2020 Missouri election summary

Democrats+and+Republicans+squared+off+on+Election+Day+Tuesday+Nov.+3

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Democrats and Republicans squared off on Election Day Tuesday Nov. 3

As usual, Tuesday after the first Monday in November was a day of celebration for most Missouri Republicans. This election, Democrats were optimistic that conservative incumbents’ handling of the COVID-19 pandemic and social justice issues would prompt a surge of new liberal officeholders. However, in Missouri, there was no such change, as Republicans were victorious once again on a statewide level. 

This Republican dominance began at the top of the ballot. As it has every four years since 2000, Missouri voted for the Republican presidential candidate. President Donald Trump won all but four counties in Missouri: Boone County, Jackson County and St. Louis City and County. He garnered 56.8% of the vote and took all of the state’s 10 electors. 

In the Missouri gubernatorial race, Republican Mike Parson defeated Democrat State Auditor Nicole Galloway 57.2% to 40.6%. Since Claire McCaskill left office in 2019, Galloway has been Missouri’s only Democrat and only woman to hold elected statewide office, and she was hoping to become Missouri’s first female governor. Galloway looked to capitalize on Missouri’s response to the coronavirus under Parson, but ultimately it was the law and order message of the former sheriff Parson that resonated with voters. Along with Parson, four other statewide Republican incumbents fended off Democratic challengers and won another term. Attorney General Eric Schmitt, Lieutenant Governor Mike Kehoe, Secretary of State Jay Aschcroft and Treasurer Scott Fitzpatrick were each reelected with around 60% of the vote.

Democrats found some success, however, in their candidate for United States Congress from Missouri’s first district. As expected, Cori Bush clobbered Anthony Rogers by nearly 200,000 votes, becoming the first Black congresswoman to represent Missouri in Washington. However, in the state’s only competitive congressional district, Missouri’s second, the Democrats were handed another loss. Republican Ann Wagner won her fifth term in Congress, defeating Jill Schupp in a race that was the focus of nearly $20 million in campaign spending.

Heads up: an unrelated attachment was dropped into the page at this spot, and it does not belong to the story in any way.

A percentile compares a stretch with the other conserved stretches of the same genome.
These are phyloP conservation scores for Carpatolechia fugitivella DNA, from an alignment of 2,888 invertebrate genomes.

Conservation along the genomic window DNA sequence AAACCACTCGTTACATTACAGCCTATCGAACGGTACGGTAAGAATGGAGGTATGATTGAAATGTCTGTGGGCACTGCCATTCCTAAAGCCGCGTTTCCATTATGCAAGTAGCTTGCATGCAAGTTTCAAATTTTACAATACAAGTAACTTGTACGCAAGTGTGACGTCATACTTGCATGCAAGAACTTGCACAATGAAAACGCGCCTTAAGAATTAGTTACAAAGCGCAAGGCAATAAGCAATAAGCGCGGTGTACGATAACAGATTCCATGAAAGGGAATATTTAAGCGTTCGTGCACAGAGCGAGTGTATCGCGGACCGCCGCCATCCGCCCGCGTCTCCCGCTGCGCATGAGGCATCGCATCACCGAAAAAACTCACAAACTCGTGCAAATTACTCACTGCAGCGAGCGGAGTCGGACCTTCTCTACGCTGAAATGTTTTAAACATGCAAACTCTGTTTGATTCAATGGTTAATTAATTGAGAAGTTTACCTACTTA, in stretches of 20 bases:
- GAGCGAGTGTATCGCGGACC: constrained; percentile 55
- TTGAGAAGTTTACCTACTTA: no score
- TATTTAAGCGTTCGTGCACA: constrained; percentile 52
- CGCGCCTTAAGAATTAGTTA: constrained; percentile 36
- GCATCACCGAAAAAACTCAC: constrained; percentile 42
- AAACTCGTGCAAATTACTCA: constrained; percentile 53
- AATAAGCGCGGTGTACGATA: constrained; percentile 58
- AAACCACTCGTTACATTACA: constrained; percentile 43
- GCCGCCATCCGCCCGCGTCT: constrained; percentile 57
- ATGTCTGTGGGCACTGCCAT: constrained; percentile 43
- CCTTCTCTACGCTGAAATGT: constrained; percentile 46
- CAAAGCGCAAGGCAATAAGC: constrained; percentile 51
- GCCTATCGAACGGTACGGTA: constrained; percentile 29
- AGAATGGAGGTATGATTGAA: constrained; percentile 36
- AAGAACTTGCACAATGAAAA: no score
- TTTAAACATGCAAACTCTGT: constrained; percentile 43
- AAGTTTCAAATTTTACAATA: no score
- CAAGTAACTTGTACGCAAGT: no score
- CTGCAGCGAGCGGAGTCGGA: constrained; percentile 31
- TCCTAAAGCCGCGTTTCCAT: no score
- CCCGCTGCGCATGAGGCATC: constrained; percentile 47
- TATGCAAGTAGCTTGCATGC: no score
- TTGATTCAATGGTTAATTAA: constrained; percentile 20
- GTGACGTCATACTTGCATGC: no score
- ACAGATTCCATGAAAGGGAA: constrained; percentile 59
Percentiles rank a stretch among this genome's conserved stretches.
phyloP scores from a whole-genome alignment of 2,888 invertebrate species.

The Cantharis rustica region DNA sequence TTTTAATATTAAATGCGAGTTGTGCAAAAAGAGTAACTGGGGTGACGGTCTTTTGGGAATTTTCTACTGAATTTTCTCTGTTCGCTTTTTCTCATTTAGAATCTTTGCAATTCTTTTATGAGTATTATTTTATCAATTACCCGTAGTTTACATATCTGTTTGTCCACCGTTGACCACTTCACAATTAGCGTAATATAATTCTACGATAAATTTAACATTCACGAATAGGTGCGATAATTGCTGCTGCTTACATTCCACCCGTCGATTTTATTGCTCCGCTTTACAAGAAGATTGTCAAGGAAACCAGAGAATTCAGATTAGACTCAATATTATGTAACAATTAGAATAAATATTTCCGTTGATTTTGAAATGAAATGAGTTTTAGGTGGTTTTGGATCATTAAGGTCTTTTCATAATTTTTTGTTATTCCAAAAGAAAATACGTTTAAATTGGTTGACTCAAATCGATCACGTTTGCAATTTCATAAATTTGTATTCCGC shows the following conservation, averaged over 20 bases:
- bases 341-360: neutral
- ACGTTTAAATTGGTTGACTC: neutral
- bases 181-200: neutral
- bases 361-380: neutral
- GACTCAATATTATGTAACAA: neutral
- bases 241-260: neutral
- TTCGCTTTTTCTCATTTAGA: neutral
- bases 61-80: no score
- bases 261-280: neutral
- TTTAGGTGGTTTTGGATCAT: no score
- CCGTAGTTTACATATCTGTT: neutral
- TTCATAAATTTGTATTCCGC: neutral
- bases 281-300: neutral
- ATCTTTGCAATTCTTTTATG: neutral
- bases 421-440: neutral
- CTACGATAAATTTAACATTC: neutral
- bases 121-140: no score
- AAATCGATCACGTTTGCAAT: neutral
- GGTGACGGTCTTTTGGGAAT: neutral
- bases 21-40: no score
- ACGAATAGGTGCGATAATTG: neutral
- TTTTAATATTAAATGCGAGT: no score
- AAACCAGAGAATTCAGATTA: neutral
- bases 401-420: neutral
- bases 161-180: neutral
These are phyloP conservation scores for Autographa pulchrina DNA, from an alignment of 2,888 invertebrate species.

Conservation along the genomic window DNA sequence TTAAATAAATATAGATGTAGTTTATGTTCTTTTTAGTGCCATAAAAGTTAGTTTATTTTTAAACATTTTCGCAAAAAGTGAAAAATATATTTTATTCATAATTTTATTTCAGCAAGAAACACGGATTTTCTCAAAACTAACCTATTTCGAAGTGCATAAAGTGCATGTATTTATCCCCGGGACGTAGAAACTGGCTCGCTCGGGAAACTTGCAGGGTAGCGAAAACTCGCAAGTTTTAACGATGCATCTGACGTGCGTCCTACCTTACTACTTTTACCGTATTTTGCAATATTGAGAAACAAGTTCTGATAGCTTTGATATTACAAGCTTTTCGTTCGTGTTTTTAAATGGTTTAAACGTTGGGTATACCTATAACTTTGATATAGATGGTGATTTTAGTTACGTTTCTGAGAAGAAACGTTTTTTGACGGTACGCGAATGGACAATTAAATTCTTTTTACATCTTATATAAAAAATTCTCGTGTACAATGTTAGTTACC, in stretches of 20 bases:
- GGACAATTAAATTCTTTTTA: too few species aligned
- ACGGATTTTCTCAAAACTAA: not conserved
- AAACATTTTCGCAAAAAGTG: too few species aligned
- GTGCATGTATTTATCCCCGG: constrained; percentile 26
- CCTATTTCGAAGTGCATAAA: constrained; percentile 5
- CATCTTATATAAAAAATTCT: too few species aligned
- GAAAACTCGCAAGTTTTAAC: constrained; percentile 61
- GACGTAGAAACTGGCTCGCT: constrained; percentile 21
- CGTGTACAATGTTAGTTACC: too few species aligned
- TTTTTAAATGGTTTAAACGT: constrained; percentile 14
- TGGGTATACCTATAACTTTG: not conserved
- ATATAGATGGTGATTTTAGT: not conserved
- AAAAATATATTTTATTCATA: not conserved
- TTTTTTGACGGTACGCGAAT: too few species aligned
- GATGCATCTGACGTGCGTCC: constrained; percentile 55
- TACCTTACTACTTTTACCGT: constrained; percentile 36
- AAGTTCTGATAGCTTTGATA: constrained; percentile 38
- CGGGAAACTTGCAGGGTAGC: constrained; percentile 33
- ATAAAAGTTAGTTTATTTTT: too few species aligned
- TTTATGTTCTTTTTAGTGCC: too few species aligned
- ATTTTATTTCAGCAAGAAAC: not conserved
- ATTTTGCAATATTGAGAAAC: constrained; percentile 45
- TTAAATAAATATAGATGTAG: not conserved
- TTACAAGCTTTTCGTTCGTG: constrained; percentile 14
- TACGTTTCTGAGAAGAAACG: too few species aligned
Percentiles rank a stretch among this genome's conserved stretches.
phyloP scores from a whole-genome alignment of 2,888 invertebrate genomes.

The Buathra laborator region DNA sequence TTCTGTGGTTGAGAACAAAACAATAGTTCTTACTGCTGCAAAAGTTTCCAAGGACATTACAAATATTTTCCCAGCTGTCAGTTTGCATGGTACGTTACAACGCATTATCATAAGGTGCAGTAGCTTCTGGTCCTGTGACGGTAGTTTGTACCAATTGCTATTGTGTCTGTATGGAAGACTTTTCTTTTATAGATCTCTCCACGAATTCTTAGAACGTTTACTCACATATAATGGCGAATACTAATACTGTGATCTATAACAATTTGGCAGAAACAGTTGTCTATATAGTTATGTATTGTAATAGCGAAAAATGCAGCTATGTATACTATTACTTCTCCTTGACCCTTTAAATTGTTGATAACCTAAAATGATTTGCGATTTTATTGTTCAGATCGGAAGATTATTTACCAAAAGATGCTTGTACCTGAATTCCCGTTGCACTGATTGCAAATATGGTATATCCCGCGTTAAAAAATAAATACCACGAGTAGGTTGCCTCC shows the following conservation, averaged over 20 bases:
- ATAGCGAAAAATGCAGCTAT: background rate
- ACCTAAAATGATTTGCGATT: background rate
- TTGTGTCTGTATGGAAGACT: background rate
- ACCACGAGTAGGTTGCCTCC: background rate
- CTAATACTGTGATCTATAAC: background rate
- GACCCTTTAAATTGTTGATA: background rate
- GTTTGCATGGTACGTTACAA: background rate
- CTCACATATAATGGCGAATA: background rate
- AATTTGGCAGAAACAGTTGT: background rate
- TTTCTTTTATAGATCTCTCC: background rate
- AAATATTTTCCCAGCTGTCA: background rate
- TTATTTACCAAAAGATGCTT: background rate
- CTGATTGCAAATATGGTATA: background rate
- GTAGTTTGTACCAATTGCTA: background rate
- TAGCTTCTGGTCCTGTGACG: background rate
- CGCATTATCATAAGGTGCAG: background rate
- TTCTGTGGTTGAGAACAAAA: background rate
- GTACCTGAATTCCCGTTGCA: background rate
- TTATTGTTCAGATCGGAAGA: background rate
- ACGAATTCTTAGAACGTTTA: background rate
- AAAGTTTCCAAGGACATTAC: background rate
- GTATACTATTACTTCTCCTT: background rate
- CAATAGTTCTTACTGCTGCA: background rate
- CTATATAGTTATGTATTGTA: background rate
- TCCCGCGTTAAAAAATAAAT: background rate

In the state’s only competitive congressional district, Missouri’s second, the Democrats were handed another loss.”

In the state legislature, Republicans also triumphed, maintaining their decisive majority in the Missouri Senate. Andrew Koening, the state Senator in the Kirkwood area, contributed to that accomplishment, defeating Kirkwood’s current state representative Deb Lavender by nearly 10 points. Still, a Democrat will fill Lavender’s current seat in the Missouri legislature, as Barbara Phifer comfortably beat Republican Anne Landers to represent the 90th district. 

Democrats also retained the office of county executive in St. Louis County. Incumbent Sam Page won by over 20 points against his challenger, Paul Berry III, in spite of criticism by Berry and the “Let Them Play” campaign surrounding Page’s control of St. Louis County’s COVID-19 response. 

In addition to all these races, voters were also faced with two possible amendments to Missouri’s constitution. Amendment 1, which would have put term limits on the offices of Attorney General, Lieutenant Governor, Secretary of State and State Auditor, was rejected by 52% of voters. Meanwhile, Amendment 3 passed by an even slimmer margin, with 51% of voters approving the measure that would impose slightly stricter limits on campaign contributions and change Missouri’s redistricting process. With Amendment 3, the voters reversed a 2018 decision in which they approved an amendment that would’ve put a non-partisan state demographer in charge of drawing congressional districts. This year’s amendment transfers this power from a non-partisan state demographer to a governor-appointed bipartisan commission. Critics claim the approval of the amendment will lead to more gerrymandering.